Agency A-List 2016

Creativity Innovators: Grey New York

Volvo Piggy Backs the Super Bowl, Fake 'Gun Store' Shocks Customers and More

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In late 2015, Grey New York said goodbye to its storied creative leader Tor Myhren, who will be stepping into a chief marketing post at Apple this year, but not before shining brightly, once again on the creative front.

The shop earned accolades this year for several campaigns that were about anything but traditional creative work. During the Super Bowl, it ran a Twitter contest for Volvo with a simple premise – every time an auto ad came on, viewers were to tweet the name of someone they knew who deserved a Volvo XC60. The brand managed to dominate social media conversations while piggy-backing off the Super Bowl ads of others – and the campaign picked up the Direct Grand Prix at Cannes as a result. The client attributed a 70% sales uplift in February to its effectiveness.

The agency used online media effectively again in a campaign for Gillette on Father's Day. It bought hundreds of the most common "How To" search terms across Google and YouTube related to questions any young man might ask his. Then, when guys searched for advice, the top result they would see was, "Today, Go Ask Your Dad." If they clicked on the paid ad link, they were led to a Gillette video that reinforced the message.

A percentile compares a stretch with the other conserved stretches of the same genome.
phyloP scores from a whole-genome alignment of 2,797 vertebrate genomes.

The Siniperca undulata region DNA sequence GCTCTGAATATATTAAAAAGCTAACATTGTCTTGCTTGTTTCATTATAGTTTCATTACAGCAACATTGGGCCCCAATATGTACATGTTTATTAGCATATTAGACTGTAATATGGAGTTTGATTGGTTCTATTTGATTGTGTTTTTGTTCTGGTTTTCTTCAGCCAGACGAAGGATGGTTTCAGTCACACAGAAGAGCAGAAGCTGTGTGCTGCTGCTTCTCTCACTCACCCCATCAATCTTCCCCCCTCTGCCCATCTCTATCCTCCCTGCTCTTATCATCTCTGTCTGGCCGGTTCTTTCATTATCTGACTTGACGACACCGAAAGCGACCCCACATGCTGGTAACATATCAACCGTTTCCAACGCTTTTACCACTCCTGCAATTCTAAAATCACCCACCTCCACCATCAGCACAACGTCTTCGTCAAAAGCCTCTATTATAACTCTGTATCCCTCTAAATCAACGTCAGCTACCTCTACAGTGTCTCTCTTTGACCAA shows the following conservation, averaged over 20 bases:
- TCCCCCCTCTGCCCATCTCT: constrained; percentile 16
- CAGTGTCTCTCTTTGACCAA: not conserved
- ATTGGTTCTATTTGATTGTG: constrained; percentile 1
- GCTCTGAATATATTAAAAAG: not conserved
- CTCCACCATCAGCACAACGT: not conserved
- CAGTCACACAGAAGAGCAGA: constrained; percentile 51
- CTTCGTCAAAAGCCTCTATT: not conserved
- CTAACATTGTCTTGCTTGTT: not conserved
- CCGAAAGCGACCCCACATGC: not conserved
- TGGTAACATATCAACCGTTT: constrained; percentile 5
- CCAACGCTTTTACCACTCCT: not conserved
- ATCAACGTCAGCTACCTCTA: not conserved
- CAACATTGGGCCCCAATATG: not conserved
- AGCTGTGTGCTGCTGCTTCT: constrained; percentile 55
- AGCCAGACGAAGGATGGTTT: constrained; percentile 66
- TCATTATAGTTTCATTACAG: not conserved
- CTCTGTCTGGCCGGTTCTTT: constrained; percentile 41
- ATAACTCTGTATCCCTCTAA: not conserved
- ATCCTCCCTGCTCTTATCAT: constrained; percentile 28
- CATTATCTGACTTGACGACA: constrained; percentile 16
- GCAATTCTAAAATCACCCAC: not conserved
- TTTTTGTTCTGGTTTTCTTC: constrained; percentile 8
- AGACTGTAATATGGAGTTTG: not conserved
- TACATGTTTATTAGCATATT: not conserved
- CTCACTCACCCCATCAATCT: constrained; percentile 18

Other innovative campaigns included Grey's best work yet for the nonprofit States United to Prevent Gun Violence. In a daring stunt, it set up a "gun store" in Manhattan aimed at first-time weapon buyers. Those who came in were treated to the shocking history of the store's wares, including a gun that a two-year-old shot and killed his Mom with at a Walmart.

During the Super Bowl, it ran a chilling spot highlighting domestic violence funded by the NFL for charitable organization No More. The film saw a woman calling 911 but ordering a pizza, keeping her voice calm as she puts in the request for half pepperoni half mushroom. Gradually viewers see a room in a state of disarray and realize what is going on. The ad was based on a real phone call by a woman experiencing domestic violence.

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